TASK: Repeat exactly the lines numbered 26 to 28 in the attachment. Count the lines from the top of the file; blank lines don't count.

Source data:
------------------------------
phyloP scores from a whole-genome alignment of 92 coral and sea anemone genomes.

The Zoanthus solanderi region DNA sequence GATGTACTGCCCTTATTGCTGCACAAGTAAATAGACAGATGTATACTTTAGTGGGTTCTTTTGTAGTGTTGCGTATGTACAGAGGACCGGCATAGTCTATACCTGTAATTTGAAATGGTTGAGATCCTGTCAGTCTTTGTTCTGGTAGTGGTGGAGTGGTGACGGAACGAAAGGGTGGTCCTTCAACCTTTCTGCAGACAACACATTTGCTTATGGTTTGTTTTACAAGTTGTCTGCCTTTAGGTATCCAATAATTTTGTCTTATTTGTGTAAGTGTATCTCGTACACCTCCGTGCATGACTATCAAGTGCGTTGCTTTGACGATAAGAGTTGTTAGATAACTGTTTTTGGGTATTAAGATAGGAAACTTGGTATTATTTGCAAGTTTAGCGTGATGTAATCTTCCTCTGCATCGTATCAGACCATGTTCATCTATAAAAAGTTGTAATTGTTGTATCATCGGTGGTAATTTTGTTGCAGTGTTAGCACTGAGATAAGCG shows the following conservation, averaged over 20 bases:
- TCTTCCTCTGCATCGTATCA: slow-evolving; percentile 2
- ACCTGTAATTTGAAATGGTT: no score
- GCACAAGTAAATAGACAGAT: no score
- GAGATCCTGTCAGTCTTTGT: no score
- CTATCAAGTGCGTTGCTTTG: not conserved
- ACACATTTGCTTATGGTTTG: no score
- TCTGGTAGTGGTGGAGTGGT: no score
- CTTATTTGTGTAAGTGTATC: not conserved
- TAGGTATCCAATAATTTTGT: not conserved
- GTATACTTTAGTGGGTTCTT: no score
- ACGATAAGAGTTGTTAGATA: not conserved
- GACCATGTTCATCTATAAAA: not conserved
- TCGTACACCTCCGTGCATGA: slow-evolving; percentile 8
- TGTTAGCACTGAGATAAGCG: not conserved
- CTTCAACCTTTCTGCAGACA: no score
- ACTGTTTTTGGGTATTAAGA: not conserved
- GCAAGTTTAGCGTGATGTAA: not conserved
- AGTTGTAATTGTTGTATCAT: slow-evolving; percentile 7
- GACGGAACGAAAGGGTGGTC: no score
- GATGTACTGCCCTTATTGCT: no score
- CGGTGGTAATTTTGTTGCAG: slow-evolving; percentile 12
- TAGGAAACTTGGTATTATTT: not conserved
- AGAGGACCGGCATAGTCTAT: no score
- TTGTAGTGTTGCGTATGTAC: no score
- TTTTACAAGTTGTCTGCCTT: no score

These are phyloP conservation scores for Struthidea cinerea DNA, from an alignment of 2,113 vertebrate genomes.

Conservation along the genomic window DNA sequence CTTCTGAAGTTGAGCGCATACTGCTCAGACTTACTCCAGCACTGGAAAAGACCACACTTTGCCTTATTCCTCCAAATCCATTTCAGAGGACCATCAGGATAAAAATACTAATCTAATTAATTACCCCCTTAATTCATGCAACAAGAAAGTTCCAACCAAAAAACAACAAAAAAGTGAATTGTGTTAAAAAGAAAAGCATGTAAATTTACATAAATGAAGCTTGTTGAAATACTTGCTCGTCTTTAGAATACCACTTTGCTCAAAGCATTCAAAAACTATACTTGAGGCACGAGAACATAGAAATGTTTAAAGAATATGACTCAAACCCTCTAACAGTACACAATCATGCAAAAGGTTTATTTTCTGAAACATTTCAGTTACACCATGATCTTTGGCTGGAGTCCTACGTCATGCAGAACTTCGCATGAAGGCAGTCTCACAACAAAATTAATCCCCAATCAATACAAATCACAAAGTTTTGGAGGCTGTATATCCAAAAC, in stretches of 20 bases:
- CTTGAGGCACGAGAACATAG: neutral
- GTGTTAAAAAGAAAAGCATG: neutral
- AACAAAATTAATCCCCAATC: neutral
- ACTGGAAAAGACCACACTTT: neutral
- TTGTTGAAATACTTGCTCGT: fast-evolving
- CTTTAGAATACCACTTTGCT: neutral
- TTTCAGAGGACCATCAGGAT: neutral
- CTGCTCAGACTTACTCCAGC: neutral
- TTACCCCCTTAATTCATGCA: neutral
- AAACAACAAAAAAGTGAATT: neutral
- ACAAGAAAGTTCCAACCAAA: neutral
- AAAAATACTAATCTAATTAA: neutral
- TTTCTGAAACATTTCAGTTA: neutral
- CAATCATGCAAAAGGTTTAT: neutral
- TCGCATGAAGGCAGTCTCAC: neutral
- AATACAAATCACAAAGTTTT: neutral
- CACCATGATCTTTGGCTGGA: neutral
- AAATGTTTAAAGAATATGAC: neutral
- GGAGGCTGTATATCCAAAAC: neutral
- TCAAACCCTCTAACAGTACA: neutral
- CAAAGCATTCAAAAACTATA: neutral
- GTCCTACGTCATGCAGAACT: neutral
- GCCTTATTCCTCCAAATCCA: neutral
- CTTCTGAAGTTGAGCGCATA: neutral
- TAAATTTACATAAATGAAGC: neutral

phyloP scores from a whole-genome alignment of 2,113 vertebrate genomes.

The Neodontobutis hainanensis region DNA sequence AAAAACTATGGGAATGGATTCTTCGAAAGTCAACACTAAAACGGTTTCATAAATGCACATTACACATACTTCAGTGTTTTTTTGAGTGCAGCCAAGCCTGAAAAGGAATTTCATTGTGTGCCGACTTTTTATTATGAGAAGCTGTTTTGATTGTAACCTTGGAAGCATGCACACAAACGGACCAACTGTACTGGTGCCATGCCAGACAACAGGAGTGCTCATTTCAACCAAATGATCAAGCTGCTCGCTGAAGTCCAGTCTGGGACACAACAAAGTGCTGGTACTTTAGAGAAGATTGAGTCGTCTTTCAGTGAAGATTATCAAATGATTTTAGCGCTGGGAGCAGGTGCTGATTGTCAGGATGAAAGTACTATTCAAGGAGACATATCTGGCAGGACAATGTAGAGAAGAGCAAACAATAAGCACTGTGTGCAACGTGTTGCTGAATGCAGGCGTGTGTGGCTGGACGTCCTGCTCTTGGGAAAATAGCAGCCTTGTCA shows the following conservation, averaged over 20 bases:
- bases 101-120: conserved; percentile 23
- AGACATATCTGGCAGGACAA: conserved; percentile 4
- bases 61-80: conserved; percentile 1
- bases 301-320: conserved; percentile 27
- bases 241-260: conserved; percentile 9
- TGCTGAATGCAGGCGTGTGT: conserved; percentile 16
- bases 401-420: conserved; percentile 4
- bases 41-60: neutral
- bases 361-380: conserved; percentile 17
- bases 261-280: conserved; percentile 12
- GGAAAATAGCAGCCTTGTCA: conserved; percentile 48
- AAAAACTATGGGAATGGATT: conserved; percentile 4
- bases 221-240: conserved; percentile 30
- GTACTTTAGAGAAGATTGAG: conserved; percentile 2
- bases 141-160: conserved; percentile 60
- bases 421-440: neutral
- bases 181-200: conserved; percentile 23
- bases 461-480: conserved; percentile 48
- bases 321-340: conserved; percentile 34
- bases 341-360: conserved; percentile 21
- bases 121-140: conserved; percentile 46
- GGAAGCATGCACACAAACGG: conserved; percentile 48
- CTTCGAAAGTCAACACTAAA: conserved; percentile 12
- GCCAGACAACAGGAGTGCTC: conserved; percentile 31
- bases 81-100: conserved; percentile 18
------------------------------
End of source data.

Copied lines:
- TTGTAGTGTTGCGTATGTAC: no score
- TTTTACAAGTTGTCTGCCTT: no score

These are phyloP conservation scores for Struthidea cinerea DNA, from an alignment of 2,113 vertebrate genomes.